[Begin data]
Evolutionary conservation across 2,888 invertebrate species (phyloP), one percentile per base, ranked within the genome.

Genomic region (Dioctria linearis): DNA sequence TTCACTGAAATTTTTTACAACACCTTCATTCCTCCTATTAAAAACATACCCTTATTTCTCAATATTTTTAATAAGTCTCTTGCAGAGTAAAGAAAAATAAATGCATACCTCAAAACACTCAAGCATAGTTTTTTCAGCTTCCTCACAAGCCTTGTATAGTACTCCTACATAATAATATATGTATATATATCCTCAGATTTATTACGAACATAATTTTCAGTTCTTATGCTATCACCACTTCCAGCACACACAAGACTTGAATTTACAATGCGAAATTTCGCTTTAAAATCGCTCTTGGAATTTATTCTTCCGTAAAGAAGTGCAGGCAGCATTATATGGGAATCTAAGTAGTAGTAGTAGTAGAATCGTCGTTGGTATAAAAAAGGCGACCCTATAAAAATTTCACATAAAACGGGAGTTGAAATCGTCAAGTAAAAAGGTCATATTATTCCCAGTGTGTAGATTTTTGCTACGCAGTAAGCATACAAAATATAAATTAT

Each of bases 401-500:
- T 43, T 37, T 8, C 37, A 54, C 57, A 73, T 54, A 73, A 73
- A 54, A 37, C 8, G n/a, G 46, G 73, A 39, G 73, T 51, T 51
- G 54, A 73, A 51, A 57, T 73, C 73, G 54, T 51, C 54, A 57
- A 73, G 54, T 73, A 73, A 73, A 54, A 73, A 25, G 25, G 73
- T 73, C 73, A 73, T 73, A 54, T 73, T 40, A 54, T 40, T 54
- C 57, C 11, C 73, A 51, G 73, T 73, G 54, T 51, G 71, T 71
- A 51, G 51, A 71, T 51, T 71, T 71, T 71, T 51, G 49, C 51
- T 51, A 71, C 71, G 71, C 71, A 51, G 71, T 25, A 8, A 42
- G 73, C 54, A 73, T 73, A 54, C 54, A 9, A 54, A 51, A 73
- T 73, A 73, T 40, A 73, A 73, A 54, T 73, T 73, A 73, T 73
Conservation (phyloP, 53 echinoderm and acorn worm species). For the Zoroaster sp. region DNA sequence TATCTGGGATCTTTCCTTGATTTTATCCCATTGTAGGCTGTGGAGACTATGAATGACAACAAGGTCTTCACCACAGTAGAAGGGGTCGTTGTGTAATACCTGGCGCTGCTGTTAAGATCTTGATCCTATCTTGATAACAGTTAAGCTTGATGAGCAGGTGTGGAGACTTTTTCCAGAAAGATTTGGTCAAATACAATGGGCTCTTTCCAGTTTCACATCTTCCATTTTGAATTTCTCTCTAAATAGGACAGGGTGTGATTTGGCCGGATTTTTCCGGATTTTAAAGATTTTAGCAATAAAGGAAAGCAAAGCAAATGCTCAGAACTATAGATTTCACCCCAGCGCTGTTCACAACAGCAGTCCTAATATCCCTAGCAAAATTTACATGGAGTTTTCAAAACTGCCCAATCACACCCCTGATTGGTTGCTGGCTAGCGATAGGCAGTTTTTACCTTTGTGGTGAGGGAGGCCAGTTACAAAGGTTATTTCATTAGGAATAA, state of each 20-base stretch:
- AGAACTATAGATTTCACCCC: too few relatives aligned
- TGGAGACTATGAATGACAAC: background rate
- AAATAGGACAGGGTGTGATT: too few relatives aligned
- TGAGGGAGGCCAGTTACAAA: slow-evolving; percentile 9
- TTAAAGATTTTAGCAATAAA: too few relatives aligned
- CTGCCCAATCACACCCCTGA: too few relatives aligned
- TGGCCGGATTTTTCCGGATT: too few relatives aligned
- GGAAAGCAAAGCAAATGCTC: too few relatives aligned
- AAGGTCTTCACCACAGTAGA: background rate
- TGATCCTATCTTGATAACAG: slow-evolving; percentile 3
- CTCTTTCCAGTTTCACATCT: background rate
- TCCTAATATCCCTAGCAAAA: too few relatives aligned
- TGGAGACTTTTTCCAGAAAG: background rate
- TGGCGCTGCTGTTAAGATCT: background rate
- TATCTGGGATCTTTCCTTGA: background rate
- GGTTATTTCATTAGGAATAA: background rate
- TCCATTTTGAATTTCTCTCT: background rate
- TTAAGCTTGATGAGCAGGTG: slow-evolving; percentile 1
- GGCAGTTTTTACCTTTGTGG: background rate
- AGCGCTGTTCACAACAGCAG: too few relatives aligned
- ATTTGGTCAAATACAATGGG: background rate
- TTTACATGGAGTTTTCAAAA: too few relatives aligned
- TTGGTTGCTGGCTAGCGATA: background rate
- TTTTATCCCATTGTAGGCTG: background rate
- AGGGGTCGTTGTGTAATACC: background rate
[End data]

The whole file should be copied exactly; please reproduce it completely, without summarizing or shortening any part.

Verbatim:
Evolutionary conservation across 2,888 invertebrate species (phyloP), one percentile per base, ranked within the genome.

Genomic region (Dioctria linearis): DNA sequence TTCACTGAAATTTTTTACAACACCTTCATTCCTCCTATTAAAAACATACCCTTATTTCTCAATATTTTTAATAAGTCTCTTGCAGAGTAAAGAAAAATAAATGCATACCTCAAAACACTCAAGCATAGTTTTTTCAGCTTCCTCACAAGCCTTGTATAGTACTCCTACATAATAATATATGTATATATATCCTCAGATTTATTACGAACATAATTTTCAGTTCTTATGCTATCACCACTTCCAGCACACACAAGACTTGAATTTACAATGCGAAATTTCGCTTTAAAATCGCTCTTGGAATTTATTCTTCCGTAAAGAAGTGCAGGCAGCATTATATGGGAATCTAAGTAGTAGTAGTAGTAGAATCGTCGTTGGTATAAAAAAGGCGACCCTATAAAAATTTCACATAAAACGGGAGTTGAAATCGTCAAGTAAAAAGGTCATATTATTCCCAGTGTGTAGATTTTTGCTACGCAGTAAGCATACAAAATATAAATTAT

Each of bases 401-500:
- T 43, T 37, T 8, C 37, A 54, C 57, A 73, T 54, A 73, A 73
- A 54, A 37, C 8, G n/a, G 46, G 73, A 39, G 73, T 51, T 51
- G 54, A 73, A 51, A 57, T 73, C 73, G 54, T 51, C 54, A 57
- A 73, G 54, T 73, A 73, A 73, A 54, A 73, A 25, G 25, G 73
- T 73, C 73, A 73, T 73, A 54, T 73, T 40, A 54, T 40, T 54
- C 57, C 11, C 73, A 51, G 73, T 73, G 54, T 51, G 71, T 71
- A 51, G 51, A 71, T 51, T 71, T 71, T 71, T 51, G 49, C 51
- T 51, A 71, C 71, G 71, C 71, A 51, G 71, T 25, A 8, A 42
- G 73, C 54, A 73, T 73, A 54, C 54, A 9, A 54, A 51, A 73
- T 73, A 73, T 40, A 73, A 73, A 54, T 73, T 73, A 73, T 73
Conservation (phyloP, 53 echinoderm and acorn worm species). For the Zoroaster sp. region DNA sequence TATCTGGGATCTTTCCTTGATTTTATCCCATTGTAGGCTGTGGAGACTATGAATGACAACAAGGTCTTCACCACAGTAGAAGGGGTCGTTGTGTAATACCTGGCGCTGCTGTTAAGATCTTGATCCTATCTTGATAACAGTTAAGCTTGATGAGCAGGTGTGGAGACTTTTTCCAGAAAGATTTGGTCAAATACAATGGGCTCTTTCCAGTTTCACATCTTCCATTTTGAATTTCTCTCTAAATAGGACAGGGTGTGATTTGGCCGGATTTTTCCGGATTTTAAAGATTTTAGCAATAAAGGAAAGCAAAGCAAATGCTCAGAACTATAGATTTCACCCCAGCGCTGTTCACAACAGCAGTCCTAATATCCCTAGCAAAATTTACATGGAGTTTTCAAAACTGCCCAATCACACCCCTGATTGGTTGCTGGCTAGCGATAGGCAGTTTTTACCTTTGTGGTGAGGGAGGCCAGTTACAAAGGTTATTTCATTAGGAATAA, state of each 20-base stretch:
- AGAACTATAGATTTCACCCC: too few relatives aligned
- TGGAGACTATGAATGACAAC: background rate
- AAATAGGACAGGGTGTGATT: too few relatives aligned
- TGAGGGAGGCCAGTTACAAA: slow-evolving; percentile 9
- TTAAAGATTTTAGCAATAAA: too few relatives aligned
- CTGCCCAATCACACCCCTGA: too few relatives aligned
- TGGCCGGATTTTTCCGGATT: too few relatives aligned
- GGAAAGCAAAGCAAATGCTC: too few relatives aligned
- AAGGTCTTCACCACAGTAGA: background rate
- TGATCCTATCTTGATAACAG: slow-evolving; percentile 3
- CTCTTTCCAGTTTCACATCT: background rate
- TCCTAATATCCCTAGCAAAA: too few relatives aligned
- TGGAGACTTTTTCCAGAAAG: background rate
- TGGCGCTGCTGTTAAGATCT: background rate
- TATCTGGGATCTTTCCTTGA: background rate
- GGTTATTTCATTAGGAATAA: background rate
- TCCATTTTGAATTTCTCTCT: background rate
- TTAAGCTTGATGAGCAGGTG: slow-evolving; percentile 1
- GGCAGTTTTTACCTTTGTGG: background rate
- AGCGCTGTTCACAACAGCAG: too few relatives aligned
- ATTTGGTCAAATACAATGGG: background rate
- TTTACATGGAGTTTTCAAAA: too few relatives aligned
- TTGGTTGCTGGCTAGCGATA: background rate
- TTTTATCCCATTGTAGGCTG: background rate
- AGGGGTCGTTGTGTAATACC: background rate